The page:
[cabfpub] Ballot 92 - Subject Alternative Names

Steve Roylance steve.roylance at globalsign.com
Fri Nov 16 16:38:21 UTC 2012


Please remember that it's not only how the browser vendors display these
certificates in real time that's at stake here, but what audit trail is
left (including captured logs/packets/ocsp responses or CRLs that help
identify the cert in question) so that an enterprise is able to to find
out who actually did break in and steal something (or who is trying).

If you are suggesting that having a single FQDN included is strong enough
to identify the culprit then this is not correct, no more than me creating
a gerv at gmx.com would lead to you.

This stance seems to be counter to the threat of allowing non public
credentials in the first place.   If there's no need to positively
identify the owner of the credential used in an attack then the threat is
not that serious and we can carry on offering to all who ask without

Therefore if we (the CA's) do wish to strengthen this type of certificate
please support us, regardless of how you wish to show it in your GUI, i.e.
Please don't object when we want to do things better.

I'm not an forensics expert but as the Tesco strapline here in the UK says
"Every little helps" and I'm sure that's true.


On 16/11/2012 10:15, "Gervase Markham" <gerv at mozilla.org> wrote:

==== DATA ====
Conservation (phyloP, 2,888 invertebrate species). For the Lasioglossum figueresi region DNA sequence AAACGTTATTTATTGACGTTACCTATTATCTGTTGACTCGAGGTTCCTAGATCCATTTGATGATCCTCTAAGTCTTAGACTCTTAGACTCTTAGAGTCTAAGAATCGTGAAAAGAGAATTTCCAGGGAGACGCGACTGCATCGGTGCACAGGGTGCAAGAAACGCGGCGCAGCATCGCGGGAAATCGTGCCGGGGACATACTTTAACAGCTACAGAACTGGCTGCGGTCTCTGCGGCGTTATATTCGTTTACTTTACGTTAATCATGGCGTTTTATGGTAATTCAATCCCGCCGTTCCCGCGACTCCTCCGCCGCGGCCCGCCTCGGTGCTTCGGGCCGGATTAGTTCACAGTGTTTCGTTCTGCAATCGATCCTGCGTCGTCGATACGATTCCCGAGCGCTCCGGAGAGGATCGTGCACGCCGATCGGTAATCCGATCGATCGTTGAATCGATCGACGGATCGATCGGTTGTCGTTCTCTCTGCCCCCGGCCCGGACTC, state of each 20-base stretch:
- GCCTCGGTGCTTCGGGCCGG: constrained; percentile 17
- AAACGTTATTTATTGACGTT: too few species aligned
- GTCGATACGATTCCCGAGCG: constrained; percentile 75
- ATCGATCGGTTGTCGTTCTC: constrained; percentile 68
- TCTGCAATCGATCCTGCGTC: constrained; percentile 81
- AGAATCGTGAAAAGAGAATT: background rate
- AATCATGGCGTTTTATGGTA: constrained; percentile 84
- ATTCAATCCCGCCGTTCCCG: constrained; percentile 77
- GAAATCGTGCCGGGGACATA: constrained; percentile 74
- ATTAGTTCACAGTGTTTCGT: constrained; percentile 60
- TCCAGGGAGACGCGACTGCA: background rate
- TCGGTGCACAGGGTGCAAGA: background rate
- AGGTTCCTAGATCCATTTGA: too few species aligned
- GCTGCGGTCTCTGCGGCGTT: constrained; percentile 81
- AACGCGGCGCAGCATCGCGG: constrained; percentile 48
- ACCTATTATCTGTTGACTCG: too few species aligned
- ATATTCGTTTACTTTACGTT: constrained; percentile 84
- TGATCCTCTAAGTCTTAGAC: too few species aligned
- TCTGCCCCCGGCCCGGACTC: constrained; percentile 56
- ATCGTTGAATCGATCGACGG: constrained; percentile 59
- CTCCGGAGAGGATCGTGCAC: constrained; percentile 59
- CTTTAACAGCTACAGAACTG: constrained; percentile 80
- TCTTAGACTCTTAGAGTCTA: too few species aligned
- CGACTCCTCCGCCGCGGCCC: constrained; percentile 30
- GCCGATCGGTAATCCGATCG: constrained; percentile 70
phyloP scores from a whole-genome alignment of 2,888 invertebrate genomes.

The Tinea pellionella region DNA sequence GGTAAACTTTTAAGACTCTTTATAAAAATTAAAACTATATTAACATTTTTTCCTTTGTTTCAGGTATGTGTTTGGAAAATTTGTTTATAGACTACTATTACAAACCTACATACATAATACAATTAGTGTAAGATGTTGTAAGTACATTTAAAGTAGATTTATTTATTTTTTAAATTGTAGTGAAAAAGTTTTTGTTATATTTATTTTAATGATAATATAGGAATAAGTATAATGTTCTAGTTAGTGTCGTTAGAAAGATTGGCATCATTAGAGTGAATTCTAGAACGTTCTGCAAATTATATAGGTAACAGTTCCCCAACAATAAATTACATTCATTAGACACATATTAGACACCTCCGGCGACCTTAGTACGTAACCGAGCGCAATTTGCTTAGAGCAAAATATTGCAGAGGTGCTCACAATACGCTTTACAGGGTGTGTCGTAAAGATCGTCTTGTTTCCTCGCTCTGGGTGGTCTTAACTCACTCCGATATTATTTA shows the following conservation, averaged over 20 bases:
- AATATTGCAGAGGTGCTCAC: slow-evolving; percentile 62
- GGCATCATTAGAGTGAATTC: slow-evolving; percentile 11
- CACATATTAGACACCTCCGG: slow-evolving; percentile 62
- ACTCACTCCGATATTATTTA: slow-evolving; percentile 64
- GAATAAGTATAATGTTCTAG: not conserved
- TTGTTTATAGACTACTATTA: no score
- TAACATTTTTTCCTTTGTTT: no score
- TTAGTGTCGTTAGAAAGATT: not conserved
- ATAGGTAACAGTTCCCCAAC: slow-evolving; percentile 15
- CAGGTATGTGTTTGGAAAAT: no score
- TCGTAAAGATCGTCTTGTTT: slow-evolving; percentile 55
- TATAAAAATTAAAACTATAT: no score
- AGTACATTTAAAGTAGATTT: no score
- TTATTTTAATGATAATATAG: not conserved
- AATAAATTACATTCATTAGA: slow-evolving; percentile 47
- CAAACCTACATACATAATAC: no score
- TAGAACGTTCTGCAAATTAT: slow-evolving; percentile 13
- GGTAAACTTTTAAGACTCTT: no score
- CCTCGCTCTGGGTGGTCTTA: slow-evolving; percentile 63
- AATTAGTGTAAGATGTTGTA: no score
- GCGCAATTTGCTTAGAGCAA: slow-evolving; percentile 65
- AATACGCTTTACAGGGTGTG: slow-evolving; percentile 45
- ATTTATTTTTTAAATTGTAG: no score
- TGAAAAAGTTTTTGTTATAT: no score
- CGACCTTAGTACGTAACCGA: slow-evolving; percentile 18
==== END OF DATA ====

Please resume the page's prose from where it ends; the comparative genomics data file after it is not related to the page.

>On 15/11/12 17:27, Steve Roylance wrote:
>> Contents: This extension MUST contain at least one entry that is either
>> a Fully-Qualified Domain Name or Public IP Address. Each subjectAltName
>> entry MUST either be a Domain Name or an IP Address. The CA MUST confirm
>> the Applicant¹s control of each dNSName or Public IP Address entry in
>> accordance with Section 11.1.
>This bit, I agree with.
>The rest - that certs with internal domain names must be OV - I do not,
>because I don't think it measurably adds to security. People on LANs who
>are using "https://mail/" are not going to check the O field in the
>certificate viewer every time to make sure it's their company's
>https://mail/ cert rather than someone else's. And Mozilla is not going
>to start putting that field in primary UI for non-EV certs, for
>long-rehearsed reasons.
>The above rule at least allows browsers to programmatically display an
>ownership-validated FQDN as an "identifier" even when accessing an
>internal site. I filed a bug on us doing that, although we have no plans
>or resources to implement it, and my position has been that we shouldn't
>force CAs to do the work to include the info until we have actually
>implemented it. But if you are keen to force yourselves, I'm not going
>to object :-)
>However, given that the ballot stands or falls as a whole, we will be
>voting against. (This should not come as a surprise to its proponents; I
>think we have exhausted the discussion on the topic and must agree to
>disagree, and see what everyone else thinks when the vote comes :-)

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